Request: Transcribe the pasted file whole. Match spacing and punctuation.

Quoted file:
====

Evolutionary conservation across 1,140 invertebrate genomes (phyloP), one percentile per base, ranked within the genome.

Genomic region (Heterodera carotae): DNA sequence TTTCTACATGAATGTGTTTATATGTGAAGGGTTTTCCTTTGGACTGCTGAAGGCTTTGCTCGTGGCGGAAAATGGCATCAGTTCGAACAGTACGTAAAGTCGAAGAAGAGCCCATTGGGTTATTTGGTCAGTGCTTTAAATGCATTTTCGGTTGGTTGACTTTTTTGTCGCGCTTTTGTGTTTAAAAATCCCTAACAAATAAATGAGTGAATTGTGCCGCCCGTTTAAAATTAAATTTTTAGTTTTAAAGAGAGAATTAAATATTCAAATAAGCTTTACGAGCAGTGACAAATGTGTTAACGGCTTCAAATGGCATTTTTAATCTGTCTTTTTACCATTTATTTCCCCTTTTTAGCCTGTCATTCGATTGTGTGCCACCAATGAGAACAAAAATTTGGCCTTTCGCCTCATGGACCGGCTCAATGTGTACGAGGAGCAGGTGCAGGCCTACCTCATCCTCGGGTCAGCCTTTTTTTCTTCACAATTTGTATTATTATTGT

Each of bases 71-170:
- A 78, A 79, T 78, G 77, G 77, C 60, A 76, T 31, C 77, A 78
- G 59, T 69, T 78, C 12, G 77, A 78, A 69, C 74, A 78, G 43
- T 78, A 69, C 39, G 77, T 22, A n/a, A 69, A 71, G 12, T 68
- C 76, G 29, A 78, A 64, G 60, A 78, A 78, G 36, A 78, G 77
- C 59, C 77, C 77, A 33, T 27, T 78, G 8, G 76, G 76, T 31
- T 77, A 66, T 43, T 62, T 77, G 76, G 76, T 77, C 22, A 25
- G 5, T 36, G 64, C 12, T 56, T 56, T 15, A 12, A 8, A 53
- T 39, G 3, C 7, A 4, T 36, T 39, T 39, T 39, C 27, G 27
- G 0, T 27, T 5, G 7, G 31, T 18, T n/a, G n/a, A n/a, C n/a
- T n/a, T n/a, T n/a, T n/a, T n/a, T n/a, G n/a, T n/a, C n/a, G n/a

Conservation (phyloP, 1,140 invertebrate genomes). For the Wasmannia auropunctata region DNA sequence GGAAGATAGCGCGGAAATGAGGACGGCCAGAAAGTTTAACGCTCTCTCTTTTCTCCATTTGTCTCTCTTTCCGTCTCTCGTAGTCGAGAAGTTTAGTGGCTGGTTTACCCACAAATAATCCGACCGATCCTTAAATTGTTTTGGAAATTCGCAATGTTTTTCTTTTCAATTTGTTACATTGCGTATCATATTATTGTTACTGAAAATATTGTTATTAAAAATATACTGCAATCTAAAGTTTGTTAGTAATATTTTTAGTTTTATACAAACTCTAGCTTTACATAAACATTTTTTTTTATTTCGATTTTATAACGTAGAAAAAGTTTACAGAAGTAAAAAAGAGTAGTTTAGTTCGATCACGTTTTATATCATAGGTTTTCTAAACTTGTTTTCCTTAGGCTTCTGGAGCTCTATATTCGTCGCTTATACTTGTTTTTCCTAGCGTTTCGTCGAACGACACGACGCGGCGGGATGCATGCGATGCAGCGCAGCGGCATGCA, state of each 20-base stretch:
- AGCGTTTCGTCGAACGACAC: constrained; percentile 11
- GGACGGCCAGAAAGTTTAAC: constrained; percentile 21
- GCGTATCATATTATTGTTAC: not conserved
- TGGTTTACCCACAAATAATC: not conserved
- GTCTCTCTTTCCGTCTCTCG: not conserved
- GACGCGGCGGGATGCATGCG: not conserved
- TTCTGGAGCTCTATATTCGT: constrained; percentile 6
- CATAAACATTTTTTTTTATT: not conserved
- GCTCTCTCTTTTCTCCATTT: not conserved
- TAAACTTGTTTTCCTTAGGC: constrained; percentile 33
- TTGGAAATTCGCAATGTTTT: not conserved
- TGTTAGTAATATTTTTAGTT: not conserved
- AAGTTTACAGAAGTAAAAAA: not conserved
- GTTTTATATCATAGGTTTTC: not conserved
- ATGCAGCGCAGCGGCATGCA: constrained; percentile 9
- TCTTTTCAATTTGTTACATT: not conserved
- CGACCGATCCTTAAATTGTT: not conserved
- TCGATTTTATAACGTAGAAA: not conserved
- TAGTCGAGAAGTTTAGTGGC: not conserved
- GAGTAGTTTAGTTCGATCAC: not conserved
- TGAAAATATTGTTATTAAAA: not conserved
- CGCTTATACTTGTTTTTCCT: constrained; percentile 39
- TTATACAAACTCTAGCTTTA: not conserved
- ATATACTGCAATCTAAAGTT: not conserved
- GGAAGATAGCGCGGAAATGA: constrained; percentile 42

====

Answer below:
Evolutionary conservation across 1,140 invertebrate genomes (phyloP), one percentile per base, ranked within the genome.

Genomic region (Heterodera carotae): DNA sequence TTTCTACATGAATGTGTTTATATGTGAAGGGTTTTCCTTTGGACTGCTGAAGGCTTTGCTCGTGGCGGAAAATGGCATCAGTTCGAACAGTACGTAAAGTCGAAGAAGAGCCCATTGGGTTATTTGGTCAGTGCTTTAAATGCATTTTCGGTTGGTTGACTTTTTTGTCGCGCTTTTGTGTTTAAAAATCCCTAACAAATAAATGAGTGAATTGTGCCGCCCGTTTAAAATTAAATTTTTAGTTTTAAAGAGAGAATTAAATATTCAAATAAGCTTTACGAGCAGTGACAAATGTGTTAACGGCTTCAAATGGCATTTTTAATCTGTCTTTTTACCATTTATTTCCCCTTTTTAGCCTGTCATTCGATTGTGTGCCACCAATGAGAACAAAAATTTGGCCTTTCGCCTCATGGACCGGCTCAATGTGTACGAGGAGCAGGTGCAGGCCTACCTCATCCTCGGGTCAGCCTTTTTTTCTTCACAATTTGTATTATTATTGT

Each of bases 71-170:
- A 78, A 79, T 78, G 77, G 77, C 60, A 76, T 31, C 77, A 78
- G 59, T 69, T 78, C 12, G 77, A 78, A 69, C 74, A 78, G 43
- T 78, A 69, C 39, G 77, T 22, A n/a, A 69, A 71, G 12, T 68
- C 76, G 29, A 78, A 64, G 60, A 78, A 78, G 36, A 78, G 77
- C 59, C 77, C 77, A 33, T 27, T 78, G 8, G 76, G 76, T 31
- T 77, A 66, T 43, T 62, T 77, G 76, G 76, T 77, C 22, A 25
- G 5, T 36, G 64, C 12, T 56, T 56, T 15, A 12, A 8, A 53
- T 39, G 3, C 7, A 4, T 36, T 39, T 39, T 39, C 27, G 27
- G 0, T 27, T 5, G 7, G 31, T 18, T n/a, G n/a, A n/a, C n/a
- T n/a, T n/a, T n/a, T n/a, T n/a, T n/a, G n/a, T n/a, C n/a, G n/a

Conservation (phyloP, 1,140 invertebrate genomes). For the Wasmannia auropunctata region DNA sequence GGAAGATAGCGCGGAAATGAGGACGGCCAGAAAGTTTAACGCTCTCTCTTTTCTCCATTTGTCTCTCTTTCCGTCTCTCGTAGTCGAGAAGTTTAGTGGCTGGTTTACCCACAAATAATCCGACCGATCCTTAAATTGTTTTGGAAATTCGCAATGTTTTTCTTTTCAATTTGTTACATTGCGTATCATATTATTGTTACTGAAAATATTGTTATTAAAAATATACTGCAATCTAAAGTTTGTTAGTAATATTTTTAGTTTTATACAAACTCTAGCTTTACATAAACATTTTTTTTTATTTCGATTTTATAACGTAGAAAAAGTTTACAGAAGTAAAAAAGAGTAGTTTAGTTCGATCACGTTTTATATCATAGGTTTTCTAAACTTGTTTTCCTTAGGCTTCTGGAGCTCTATATTCGTCGCTTATACTTGTTTTTCCTAGCGTTTCGTCGAACGACACGACGCGGCGGGATGCATGCGATGCAGCGCAGCGGCATGCA, state of each 20-base stretch:
- AGCGTTTCGTCGAACGACAC: constrained; percentile 11
- GGACGGCCAGAAAGTTTAAC: constrained; percentile 21
- GCGTATCATATTATTGTTAC: not conserved
- TGGTTTACCCACAAATAATC: not conserved
- GTCTCTCTTTCCGTCTCTCG: not conserved
- GACGCGGCGGGATGCATGCG: not conserved
- TTCTGGAGCTCTATATTCGT: constrained; percentile 6
- CATAAACATTTTTTTTTATT: not conserved
- GCTCTCTCTTTTCTCCATTT: not conserved
- TAAACTTGTTTTCCTTAGGC: constrained; percentile 33
- TTGGAAATTCGCAATGTTTT: not conserved
- TGTTAGTAATATTTTTAGTT: not conserved
- AAGTTTACAGAAGTAAAAAA: not conserved
- GTTTTATATCATAGGTTTTC: not conserved
- ATGCAGCGCAGCGGCATGCA: constrained; percentile 9
- TCTTTTCAATTTGTTACATT: not conserved
- CGACCGATCCTTAAATTGTT: not conserved
- TCGATTTTATAACGTAGAAA: not conserved
- TAGTCGAGAAGTTTAGTGGC: not conserved
- GAGTAGTTTAGTTCGATCAC: not conserved
- TGAAAATATTGTTATTAAAA: not conserved
- CGCTTATACTTGTTTTTCCT: constrained; percentile 39
- TTATACAAACTCTAGCTTTA: not conserved
- ATATACTGCAATCTAAAGTT: not conserved
- GGAAGATAGCGCGGAAATGA: constrained; percentile 42